Reply With Quote Quick reply to this message Share with Facebook
  #9  
Old 08-21-2012
SecondWindNC's Avatar
Senior Member
 
Join Date: Dec 2008
Location: Washington, NC
Posts: 517
Thanks: 3
Thanked 4 Times in 4 Posts
Rep Power: 6
SecondWindNC is on a distinguished road
Re: In-mast furling

Quote:
Originally Posted by SloopJonB View Post
I've used one a fair bit on a Hunter 38 and I don't like it. We've had problems with a curl in the sail up high jamming it - had to hoist the skipper up with tools to unjam it and have had to be VERY careful when furling ever since. There is very little room in the slot for any wrinkles etc. to fit through. I also find it very hard work to wind in & out - lots of friction. It has to be winched the whole way. It takes much more effort than conventional hoisting from the boom.

I vastly prefer lazyjacks.
I've had a very different experience using in-mast furling on several different boats - primarily a Catalina 36 and a Saga 409 but also a Hunter 306 and a Jeanneau 45. I've had very little trouble with jamming - you need to keep the boom angle within reason and keep slight tension on the outhaul when furling, but the in-mast furling systems I've used have all worked pretty smoothly. I find it to be much less effort than hoisting a traditional main. So much so that I think people use the mainsail more. It's common to see boats with traditional mains sailing jib-only because of the effort involved in taking off the sail cover and sail ties, and hoisting, then flaking, tying, and covering to put it all back away when finished. With in-mast you just roll it out, sail, and roll it back in.
__________________
Carolina Wind Yachting Center, Washington, NC
Charters * Brokerage * Pacific Seacraft * Zodiac


To view links or images in signatures your post count must be 10 or greater. You currently have 0 posts.


Who is staring at the sea is already sailing a little.
Reply With Quote Quick reply to this message Share with Facebook
  #10  
Old 08-21-2012
Member
 
Join Date: Jun 2011
Location: VA
Posts: 55
Thanks: 1
Thanked 0 Times in 0 Posts
Rep Power: 4
ccher is on a distinguished road
Re: In-mast furling

Agree with 2ndWind. My current boat has in mast furling and my next boat will have it. Regarding the OP's question I have a Charleston Spar system (now Sparcraft I think) and it appears to have a slot in the extrusion for sail slides. Perhaps yours does as well. Would take some rearranging of the halyard sheave, tac fitting, etc. but seems like it could be done without a huge expense.
__________________
Harry
S/V GRACE
Cranes Creek, VA
Reply With Quote Quick reply to this message Share with Facebook
Reply

Quick Reply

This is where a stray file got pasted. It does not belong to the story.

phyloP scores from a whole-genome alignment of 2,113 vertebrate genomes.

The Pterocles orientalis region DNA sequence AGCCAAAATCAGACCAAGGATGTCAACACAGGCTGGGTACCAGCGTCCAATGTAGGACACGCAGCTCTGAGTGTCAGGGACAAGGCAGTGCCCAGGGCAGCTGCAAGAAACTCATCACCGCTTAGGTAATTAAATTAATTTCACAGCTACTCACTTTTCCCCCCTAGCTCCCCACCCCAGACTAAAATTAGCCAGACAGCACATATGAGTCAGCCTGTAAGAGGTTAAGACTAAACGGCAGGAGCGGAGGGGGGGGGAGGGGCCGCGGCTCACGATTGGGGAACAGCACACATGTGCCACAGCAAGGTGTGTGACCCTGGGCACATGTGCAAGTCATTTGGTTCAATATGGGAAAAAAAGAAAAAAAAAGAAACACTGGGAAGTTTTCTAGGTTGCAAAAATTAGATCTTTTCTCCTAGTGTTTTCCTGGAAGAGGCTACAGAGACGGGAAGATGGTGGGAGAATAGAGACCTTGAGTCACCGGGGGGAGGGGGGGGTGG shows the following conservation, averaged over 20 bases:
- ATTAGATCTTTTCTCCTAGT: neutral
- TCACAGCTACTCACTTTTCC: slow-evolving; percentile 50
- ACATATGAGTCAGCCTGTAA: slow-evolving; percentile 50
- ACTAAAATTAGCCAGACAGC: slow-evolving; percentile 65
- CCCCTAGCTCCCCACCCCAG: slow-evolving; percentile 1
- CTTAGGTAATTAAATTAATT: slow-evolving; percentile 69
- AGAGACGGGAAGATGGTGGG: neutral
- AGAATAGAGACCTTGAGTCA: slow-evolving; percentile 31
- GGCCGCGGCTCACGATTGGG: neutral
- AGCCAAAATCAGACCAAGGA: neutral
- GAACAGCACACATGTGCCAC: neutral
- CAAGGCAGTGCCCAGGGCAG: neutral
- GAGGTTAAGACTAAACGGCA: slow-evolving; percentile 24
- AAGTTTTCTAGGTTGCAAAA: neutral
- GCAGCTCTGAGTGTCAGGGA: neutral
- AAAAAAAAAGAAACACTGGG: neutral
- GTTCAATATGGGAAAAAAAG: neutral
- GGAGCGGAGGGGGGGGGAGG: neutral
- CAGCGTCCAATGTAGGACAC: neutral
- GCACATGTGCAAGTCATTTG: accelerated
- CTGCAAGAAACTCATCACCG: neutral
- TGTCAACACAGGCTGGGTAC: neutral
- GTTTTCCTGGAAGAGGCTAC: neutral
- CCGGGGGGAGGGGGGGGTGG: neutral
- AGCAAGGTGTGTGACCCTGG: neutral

Message:
Options

By choosing to post the reply above you agree to the rules you agreed to when joining Sailnet.
Click Here to view those rules.

Register Now

In order to be able to post messages on the SailNet Community forums, you must first register.
Please enter your desired user name, your email address and other required details in the form below.
Please note: After entering 3 characters a list of Usernames already in use will appear and the list will disappear once a valid Username is entered.
User Name:
Password
Please enter a password for your user account. Note that passwords are case-sensitive.
Password:
Confirm Password:
Email Address
Please enter a valid email address for yourself.
Email Address:

Log-in

Human Verification

In order to verify that you are a human and not a spam bot, please enter the answer into the following box below based on the instructions contained in the graphic.




Currently Active Users Viewing This Thread: 1 (0 members and 1 guests)
 
Thread Tools

 
Posting Rules
You may post new threads
You may post replies
You may post attachments
You may edit your posts

BB code is On
Smilies are On
[IMG] code is On
HTML code is On


Similar Threads
Thread Thread Starter Forum Replies Last Post
Question about in-boom furling & in-mast furling KIVALO General Discussion (sailing related) 3 03-27-2012 10:33 PM
In mast furling rjcaudle Boat Review and Purchase Forum 1 07-03-2010 11:29 AM
Can I use a furling mast without he fuler? Sailmachine Gear & Maintenance 8 06-17-2010 07:32 AM
In mast furling kootenay Boat Review and Purchase Forum 26 11-16-2009 11:43 PM
in the mast furling capnhook General Discussion (sailing related) 0 12-12-2000 03:06 PM


All times are GMT -4. The time now is 08:32 AM.

Add to My Yahoo!         
Powered by vBulletin® Version 3.8.7
Copyright ©2000 - 2014, vBulletin Solutions, Inc.
SEO by vBSEO 3.6.1
(c) Marine.com LLC 2000-2012

The SailNet.com store is owned and operated by a company independent of the SailNet.com forum. You are now leaving the SailNet forum. Click OK to continue or Cancel to return to the SailNet forum.